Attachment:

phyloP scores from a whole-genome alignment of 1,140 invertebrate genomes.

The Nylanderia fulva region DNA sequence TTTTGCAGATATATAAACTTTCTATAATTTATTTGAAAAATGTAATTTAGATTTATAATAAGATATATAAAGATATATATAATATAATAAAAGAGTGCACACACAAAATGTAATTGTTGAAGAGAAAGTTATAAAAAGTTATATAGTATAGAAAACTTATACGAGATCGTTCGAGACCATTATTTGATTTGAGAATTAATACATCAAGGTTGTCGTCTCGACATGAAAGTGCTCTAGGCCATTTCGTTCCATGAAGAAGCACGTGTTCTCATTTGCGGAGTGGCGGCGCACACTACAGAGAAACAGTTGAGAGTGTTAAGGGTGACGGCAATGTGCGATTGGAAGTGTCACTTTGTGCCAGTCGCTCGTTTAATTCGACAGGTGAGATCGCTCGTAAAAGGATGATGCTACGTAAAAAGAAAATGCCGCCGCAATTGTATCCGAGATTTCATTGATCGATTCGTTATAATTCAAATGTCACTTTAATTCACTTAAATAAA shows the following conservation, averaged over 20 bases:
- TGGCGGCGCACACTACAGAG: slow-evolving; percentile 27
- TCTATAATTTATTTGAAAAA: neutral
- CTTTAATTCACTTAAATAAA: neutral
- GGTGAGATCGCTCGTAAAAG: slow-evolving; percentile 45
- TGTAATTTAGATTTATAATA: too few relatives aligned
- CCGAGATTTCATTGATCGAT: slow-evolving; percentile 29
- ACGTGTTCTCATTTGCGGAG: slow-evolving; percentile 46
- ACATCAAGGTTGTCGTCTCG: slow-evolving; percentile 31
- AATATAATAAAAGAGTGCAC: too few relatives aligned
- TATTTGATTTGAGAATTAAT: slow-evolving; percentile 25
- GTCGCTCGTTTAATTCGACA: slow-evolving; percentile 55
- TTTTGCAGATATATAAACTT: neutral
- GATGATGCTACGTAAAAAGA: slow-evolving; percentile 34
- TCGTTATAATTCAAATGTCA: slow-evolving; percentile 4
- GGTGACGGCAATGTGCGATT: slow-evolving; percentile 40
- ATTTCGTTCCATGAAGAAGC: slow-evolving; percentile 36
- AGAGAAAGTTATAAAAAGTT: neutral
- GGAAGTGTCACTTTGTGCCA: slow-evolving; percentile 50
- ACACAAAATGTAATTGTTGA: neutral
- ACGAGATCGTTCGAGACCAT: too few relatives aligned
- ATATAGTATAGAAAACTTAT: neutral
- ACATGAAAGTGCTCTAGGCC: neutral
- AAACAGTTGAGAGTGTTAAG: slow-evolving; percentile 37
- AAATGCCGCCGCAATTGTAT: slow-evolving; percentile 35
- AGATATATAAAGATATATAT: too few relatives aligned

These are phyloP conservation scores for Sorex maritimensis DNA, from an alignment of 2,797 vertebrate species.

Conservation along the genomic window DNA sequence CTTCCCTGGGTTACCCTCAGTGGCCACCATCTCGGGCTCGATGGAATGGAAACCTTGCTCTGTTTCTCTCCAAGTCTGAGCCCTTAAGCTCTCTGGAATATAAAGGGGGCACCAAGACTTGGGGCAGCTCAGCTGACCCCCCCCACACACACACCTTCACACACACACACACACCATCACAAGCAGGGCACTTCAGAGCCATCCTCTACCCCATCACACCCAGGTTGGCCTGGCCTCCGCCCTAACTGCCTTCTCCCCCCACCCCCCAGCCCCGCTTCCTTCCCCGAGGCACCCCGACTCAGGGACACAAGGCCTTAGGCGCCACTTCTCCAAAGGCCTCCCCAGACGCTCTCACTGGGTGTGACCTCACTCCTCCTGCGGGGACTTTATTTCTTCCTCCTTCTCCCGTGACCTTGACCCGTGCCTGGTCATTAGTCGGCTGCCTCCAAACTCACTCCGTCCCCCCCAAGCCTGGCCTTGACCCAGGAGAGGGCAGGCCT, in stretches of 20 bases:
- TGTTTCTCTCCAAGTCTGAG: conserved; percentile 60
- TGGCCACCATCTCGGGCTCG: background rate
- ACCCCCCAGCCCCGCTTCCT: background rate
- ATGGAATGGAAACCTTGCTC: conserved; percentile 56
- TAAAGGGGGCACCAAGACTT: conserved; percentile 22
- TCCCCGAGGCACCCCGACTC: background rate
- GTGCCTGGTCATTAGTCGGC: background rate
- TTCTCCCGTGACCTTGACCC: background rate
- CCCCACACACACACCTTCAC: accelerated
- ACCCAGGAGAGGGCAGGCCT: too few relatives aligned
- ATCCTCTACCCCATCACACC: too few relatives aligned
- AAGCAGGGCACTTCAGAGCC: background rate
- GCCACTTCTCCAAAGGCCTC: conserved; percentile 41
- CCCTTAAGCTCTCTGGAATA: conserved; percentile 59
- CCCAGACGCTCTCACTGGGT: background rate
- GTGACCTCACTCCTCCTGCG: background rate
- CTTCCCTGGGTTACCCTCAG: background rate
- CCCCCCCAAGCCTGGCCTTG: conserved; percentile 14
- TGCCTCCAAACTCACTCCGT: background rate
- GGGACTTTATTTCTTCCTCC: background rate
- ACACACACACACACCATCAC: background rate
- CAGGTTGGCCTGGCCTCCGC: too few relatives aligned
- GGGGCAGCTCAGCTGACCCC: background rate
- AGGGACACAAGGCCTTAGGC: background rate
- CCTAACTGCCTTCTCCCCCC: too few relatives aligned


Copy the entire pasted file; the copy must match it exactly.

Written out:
phyloP scores from a whole-genome alignment of 1,140 invertebrate genomes.

The Nylanderia fulva region DNA sequence TTTTGCAGATATATAAACTTTCTATAATTTATTTGAAAAATGTAATTTAGATTTATAATAAGATATATAAAGATATATATAATATAATAAAAGAGTGCACACACAAAATGTAATTGTTGAAGAGAAAGTTATAAAAAGTTATATAGTATAGAAAACTTATACGAGATCGTTCGAGACCATTATTTGATTTGAGAATTAATACATCAAGGTTGTCGTCTCGACATGAAAGTGCTCTAGGCCATTTCGTTCCATGAAGAAGCACGTGTTCTCATTTGCGGAGTGGCGGCGCACACTACAGAGAAACAGTTGAGAGTGTTAAGGGTGACGGCAATGTGCGATTGGAAGTGTCACTTTGTGCCAGTCGCTCGTTTAATTCGACAGGTGAGATCGCTCGTAAAAGGATGATGCTACGTAAAAAGAAAATGCCGCCGCAATTGTATCCGAGATTTCATTGATCGATTCGTTATAATTCAAATGTCACTTTAATTCACTTAAATAAA shows the following conservation, averaged over 20 bases:
- TGGCGGCGCACACTACAGAG: slow-evolving; percentile 27
- TCTATAATTTATTTGAAAAA: neutral
- CTTTAATTCACTTAAATAAA: neutral
- GGTGAGATCGCTCGTAAAAG: slow-evolving; percentile 45
- TGTAATTTAGATTTATAATA: too few relatives aligned
- CCGAGATTTCATTGATCGAT: slow-evolving; percentile 29
- ACGTGTTCTCATTTGCGGAG: slow-evolving; percentile 46
- ACATCAAGGTTGTCGTCTCG: slow-evolving; percentile 31
- AATATAATAAAAGAGTGCAC: too few relatives aligned
- TATTTGATTTGAGAATTAAT: slow-evolving; percentile 25
- GTCGCTCGTTTAATTCGACA: slow-evolving; percentile 55
- TTTTGCAGATATATAAACTT: neutral
- GATGATGCTACGTAAAAAGA: slow-evolving; percentile 34
- TCGTTATAATTCAAATGTCA: slow-evolving; percentile 4
- GGTGACGGCAATGTGCGATT: slow-evolving; percentile 40
- ATTTCGTTCCATGAAGAAGC: slow-evolving; percentile 36
- AGAGAAAGTTATAAAAAGTT: neutral
- GGAAGTGTCACTTTGTGCCA: slow-evolving; percentile 50
- ACACAAAATGTAATTGTTGA: neutral
- ACGAGATCGTTCGAGACCAT: too few relatives aligned
- ATATAGTATAGAAAACTTAT: neutral
- ACATGAAAGTGCTCTAGGCC: neutral
- AAACAGTTGAGAGTGTTAAG: slow-evolving; percentile 37
- AAATGCCGCCGCAATTGTAT: slow-evolving; percentile 35
- AGATATATAAAGATATATAT: too few relatives aligned

These are phyloP conservation scores for Sorex maritimensis DNA, from an alignment of 2,797 vertebrate species.

Conservation along the genomic window DNA sequence CTTCCCTGGGTTACCCTCAGTGGCCACCATCTCGGGCTCGATGGAATGGAAACCTTGCTCTGTTTCTCTCCAAGTCTGAGCCCTTAAGCTCTCTGGAATATAAAGGGGGCACCAAGACTTGGGGCAGCTCAGCTGACCCCCCCCACACACACACCTTCACACACACACACACACCATCACAAGCAGGGCACTTCAGAGCCATCCTCTACCCCATCACACCCAGGTTGGCCTGGCCTCCGCCCTAACTGCCTTCTCCCCCCACCCCCCAGCCCCGCTTCCTTCCCCGAGGCACCCCGACTCAGGGACACAAGGCCTTAGGCGCCACTTCTCCAAAGGCCTCCCCAGACGCTCTCACTGGGTGTGACCTCACTCCTCCTGCGGGGACTTTATTTCTTCCTCCTTCTCCCGTGACCTTGACCCGTGCCTGGTCATTAGTCGGCTGCCTCCAAACTCACTCCGTCCCCCCCAAGCCTGGCCTTGACCCAGGAGAGGGCAGGCCT, in stretches of 20 bases:
- TGTTTCTCTCCAAGTCTGAG: conserved; percentile 60
- TGGCCACCATCTCGGGCTCG: background rate
- ACCCCCCAGCCCCGCTTCCT: background rate
- ATGGAATGGAAACCTTGCTC: conserved; percentile 56
- TAAAGGGGGCACCAAGACTT: conserved; percentile 22
- TCCCCGAGGCACCCCGACTC: background rate
- GTGCCTGGTCATTAGTCGGC: background rate
- TTCTCCCGTGACCTTGACCC: background rate
- CCCCACACACACACCTTCAC: accelerated
- ACCCAGGAGAGGGCAGGCCT: too few relatives aligned
- ATCCTCTACCCCATCACACC: too few relatives aligned
- AAGCAGGGCACTTCAGAGCC: background rate
- GCCACTTCTCCAAAGGCCTC: conserved; percentile 41
- CCCTTAAGCTCTCTGGAATA: conserved; percentile 59
- CCCAGACGCTCTCACTGGGT: background rate
- GTGACCTCACTCCTCCTGCG: background rate
- CTTCCCTGGGTTACCCTCAG: background rate
- CCCCCCCAAGCCTGGCCTTG: conserved; percentile 14
- TGCCTCCAAACTCACTCCGT: background rate
- GGGACTTTATTTCTTCCTCC: background rate
- ACACACACACACACCATCAC: background rate
- CAGGTTGGCCTGGCCTCCGC: too few relatives aligned
- GGGGCAGCTCAGCTGACCCC: background rate
- AGGGACACAAGGCCTTAGGC: background rate
- CCTAACTGCCTTCTCCCCCC: too few relatives aligned